Michigan: The Glengariff Group survey research firm, polling for the Detroit News and WDIV-TV (9/5-7; 600 MI likely voters) tested the US Senate race between three-term incumbent Debbie Stabenow (D) and retired Army Ranger and manufacturing business owner John James (R).  According to the Glengariff results, Sen. Stabenow has developed a strong 56-33% margin.  Since he officially became the Republican nominee in the August 7th primary, Mr. James has yet to establish a strong foothold opposite the Senator.

Missouri: Last week, NBC News/Marist College released their Missouri Senate survey (8/25-28; 774 MO registered voters), that saw Sen. Claire McCaskill (D) topping Attorney General Josh Hawley (R), 44-40%. This week Fox News (808 MO registered voters; 675 likely voters) publicized their data that virtually confirms the NBC/Marist numbers.  They find Sen. McCaskill up 44-41% among likely voters, and 41-39% when registered voters are included.

Nevada:  A new Suffolk University poll (9/5-10; 500 NV likely voters) confirms a dead heat race between Sen. Dean Heller (R) and Rep. Jacky Rosen (D-Henderson) that every other poll has shown.  This survey projects Ms. Rosen clinging to the smallest of edges, 41.6 (208 respondent votes) to 41.2% (206 respondent votes) on the ballot test question.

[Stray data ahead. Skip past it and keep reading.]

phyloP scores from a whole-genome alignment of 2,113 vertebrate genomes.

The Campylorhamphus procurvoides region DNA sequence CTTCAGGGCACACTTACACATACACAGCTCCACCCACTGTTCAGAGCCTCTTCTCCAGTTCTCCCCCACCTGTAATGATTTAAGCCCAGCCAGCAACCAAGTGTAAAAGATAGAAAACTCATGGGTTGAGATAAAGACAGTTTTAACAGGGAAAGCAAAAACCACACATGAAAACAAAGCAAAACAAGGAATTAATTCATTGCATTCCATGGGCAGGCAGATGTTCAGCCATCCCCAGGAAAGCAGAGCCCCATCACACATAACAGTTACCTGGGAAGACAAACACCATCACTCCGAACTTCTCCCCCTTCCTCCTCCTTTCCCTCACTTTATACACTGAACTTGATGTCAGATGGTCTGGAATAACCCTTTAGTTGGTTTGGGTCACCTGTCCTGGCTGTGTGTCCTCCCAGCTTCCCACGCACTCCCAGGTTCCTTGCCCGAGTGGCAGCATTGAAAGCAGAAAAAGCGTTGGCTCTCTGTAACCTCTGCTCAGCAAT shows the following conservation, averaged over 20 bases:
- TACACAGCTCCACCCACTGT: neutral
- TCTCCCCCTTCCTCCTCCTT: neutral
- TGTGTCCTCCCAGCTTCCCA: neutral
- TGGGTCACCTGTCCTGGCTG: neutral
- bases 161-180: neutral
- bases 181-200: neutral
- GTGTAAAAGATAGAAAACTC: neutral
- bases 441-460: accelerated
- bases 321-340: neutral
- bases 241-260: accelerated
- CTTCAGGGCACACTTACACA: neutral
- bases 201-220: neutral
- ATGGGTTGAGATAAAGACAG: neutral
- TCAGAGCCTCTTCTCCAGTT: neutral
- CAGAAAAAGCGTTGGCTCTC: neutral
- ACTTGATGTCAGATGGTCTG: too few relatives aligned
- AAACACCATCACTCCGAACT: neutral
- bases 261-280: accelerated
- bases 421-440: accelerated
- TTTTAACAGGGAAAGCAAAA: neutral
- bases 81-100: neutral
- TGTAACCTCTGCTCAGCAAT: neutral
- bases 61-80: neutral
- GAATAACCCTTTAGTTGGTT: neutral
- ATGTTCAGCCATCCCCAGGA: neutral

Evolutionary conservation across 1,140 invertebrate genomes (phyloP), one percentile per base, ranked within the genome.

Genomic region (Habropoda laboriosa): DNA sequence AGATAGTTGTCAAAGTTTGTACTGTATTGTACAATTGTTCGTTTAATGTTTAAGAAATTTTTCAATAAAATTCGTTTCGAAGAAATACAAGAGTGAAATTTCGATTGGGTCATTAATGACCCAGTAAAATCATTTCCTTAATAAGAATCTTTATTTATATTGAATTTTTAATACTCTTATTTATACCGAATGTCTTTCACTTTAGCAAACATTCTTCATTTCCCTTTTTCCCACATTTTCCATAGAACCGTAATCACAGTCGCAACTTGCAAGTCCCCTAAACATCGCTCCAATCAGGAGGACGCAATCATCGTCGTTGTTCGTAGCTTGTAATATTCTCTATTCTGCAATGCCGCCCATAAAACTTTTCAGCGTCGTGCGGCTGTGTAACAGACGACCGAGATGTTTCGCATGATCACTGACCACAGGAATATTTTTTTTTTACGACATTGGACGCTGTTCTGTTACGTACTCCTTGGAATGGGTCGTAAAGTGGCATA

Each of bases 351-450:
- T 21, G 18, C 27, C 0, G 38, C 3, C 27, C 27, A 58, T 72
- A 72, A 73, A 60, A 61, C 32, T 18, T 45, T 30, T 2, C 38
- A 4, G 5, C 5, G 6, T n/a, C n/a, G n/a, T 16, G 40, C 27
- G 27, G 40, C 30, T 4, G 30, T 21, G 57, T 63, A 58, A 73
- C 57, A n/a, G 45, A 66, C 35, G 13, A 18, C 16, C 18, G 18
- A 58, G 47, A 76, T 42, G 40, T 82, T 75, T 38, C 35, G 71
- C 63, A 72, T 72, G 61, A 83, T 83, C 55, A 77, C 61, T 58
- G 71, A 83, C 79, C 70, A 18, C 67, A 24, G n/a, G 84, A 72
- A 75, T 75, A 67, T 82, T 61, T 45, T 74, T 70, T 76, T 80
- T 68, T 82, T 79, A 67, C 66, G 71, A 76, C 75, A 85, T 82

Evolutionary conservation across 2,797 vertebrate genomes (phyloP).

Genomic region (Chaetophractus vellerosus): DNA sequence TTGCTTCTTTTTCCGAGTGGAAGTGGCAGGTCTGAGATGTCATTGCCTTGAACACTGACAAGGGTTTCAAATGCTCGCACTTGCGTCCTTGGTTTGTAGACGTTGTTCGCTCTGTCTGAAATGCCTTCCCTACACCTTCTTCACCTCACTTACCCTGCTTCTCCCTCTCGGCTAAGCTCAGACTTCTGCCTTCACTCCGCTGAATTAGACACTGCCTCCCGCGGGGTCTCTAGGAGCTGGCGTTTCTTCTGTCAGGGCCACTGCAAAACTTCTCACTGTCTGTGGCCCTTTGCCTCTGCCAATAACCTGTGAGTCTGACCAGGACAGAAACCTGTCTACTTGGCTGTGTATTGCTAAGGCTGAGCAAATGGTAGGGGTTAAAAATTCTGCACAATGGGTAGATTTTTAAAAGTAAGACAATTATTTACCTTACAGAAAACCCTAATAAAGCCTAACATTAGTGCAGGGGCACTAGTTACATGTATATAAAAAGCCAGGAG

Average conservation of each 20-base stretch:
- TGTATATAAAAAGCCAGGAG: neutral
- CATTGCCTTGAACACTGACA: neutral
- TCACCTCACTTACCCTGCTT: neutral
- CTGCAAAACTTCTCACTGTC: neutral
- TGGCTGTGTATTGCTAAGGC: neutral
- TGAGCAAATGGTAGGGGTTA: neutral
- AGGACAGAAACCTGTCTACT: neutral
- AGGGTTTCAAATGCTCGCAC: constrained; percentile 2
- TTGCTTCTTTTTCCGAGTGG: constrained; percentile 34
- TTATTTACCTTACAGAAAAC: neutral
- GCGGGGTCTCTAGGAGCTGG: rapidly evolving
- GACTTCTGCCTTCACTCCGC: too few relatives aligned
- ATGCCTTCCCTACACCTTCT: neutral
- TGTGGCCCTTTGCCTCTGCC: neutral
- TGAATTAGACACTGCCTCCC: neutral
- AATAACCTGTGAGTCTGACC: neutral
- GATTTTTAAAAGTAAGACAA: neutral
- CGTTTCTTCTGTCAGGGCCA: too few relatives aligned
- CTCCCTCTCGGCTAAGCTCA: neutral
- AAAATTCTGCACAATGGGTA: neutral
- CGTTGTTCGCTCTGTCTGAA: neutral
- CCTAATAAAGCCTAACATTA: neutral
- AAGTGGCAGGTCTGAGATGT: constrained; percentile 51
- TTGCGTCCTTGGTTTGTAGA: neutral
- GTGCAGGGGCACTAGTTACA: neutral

Ohio:  The Morning Consult organization released their recent Ohio data (9/2-11; 1,592 OH registered voters via automated response device) and sees two-term Sen. Sherrod Brown (D) developing a wide lead in his re-election battle against Rep. Jim Renacci (R-Wadsworth).  The MC results find Sen. Brown holding a strong 47-31% advantage.  The other most recent public survey, from Change Research, found a much closer contest at 46-42% in the Senator's favor.    

Tennessee:  The open Tennessee Senate race between former Gov. Phil Bredesen (D) and US Rep. Marsha Blackburn (R-Brentwood) has been bouncing around for weeks.  Last week we reported upon the NBC News/Marist College poll (8/25-28; 538 TN likely voters) that gave Mr. Bredesen a 48-46% edge over Ms. Blackburn.  Now, Fox News counters with their data (809 TN registered voters; 686 likely voters) that finds the Congresswoman holding a 47-44% advantage among likely general election participants, and a 45-43% edge when registered voters are tested.


AR-2: The Talk Business & Politics group and the Hendrix College survey research arm again teamed up, as they have done before every recent election, to test the Arkansas electorate. The entities released surveys in all four of the state's congressional districts, but the 2nd CD, anchored in Little Rock, is the only one that appears even somewhat competitive.  According to the Hendrix data (9/5-7; 428 AR-2 likely voters), two-term Rep. French Hill (R-Little Rock) leads state Rep. Clarke Tucker (D-Little Rock), by a 50-41% count.  Though Mr. Hill is comfortably ahead, Mr. Tucker's level of support does suggest this seat is worth watching as the campaigns now begin to hit full stride.